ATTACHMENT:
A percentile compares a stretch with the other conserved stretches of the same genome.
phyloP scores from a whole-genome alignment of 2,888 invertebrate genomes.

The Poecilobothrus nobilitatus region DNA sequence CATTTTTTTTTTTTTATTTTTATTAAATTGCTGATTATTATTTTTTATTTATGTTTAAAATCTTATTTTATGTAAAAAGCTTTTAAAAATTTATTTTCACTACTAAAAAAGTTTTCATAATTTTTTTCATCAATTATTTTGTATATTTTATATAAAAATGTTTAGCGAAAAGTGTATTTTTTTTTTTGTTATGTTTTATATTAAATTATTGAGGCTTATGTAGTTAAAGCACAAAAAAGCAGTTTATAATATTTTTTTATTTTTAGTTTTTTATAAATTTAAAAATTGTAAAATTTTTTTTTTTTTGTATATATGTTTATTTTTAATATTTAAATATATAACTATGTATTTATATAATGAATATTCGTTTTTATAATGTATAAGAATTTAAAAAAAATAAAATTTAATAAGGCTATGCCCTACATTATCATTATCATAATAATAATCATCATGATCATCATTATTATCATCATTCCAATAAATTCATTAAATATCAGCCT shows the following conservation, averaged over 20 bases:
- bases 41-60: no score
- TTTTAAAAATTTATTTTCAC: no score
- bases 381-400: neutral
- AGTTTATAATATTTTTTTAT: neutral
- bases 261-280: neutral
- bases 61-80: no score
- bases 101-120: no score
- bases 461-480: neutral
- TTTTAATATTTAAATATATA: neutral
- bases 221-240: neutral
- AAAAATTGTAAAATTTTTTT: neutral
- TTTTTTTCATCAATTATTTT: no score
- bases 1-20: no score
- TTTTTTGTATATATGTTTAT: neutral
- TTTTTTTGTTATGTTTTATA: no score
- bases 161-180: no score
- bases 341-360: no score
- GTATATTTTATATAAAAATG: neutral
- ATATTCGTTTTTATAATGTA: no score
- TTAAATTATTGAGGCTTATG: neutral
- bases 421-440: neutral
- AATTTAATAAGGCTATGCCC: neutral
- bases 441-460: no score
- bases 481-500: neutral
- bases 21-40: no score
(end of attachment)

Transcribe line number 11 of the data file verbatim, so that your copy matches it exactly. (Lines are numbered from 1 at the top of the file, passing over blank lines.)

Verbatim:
- bases 461-480: neutral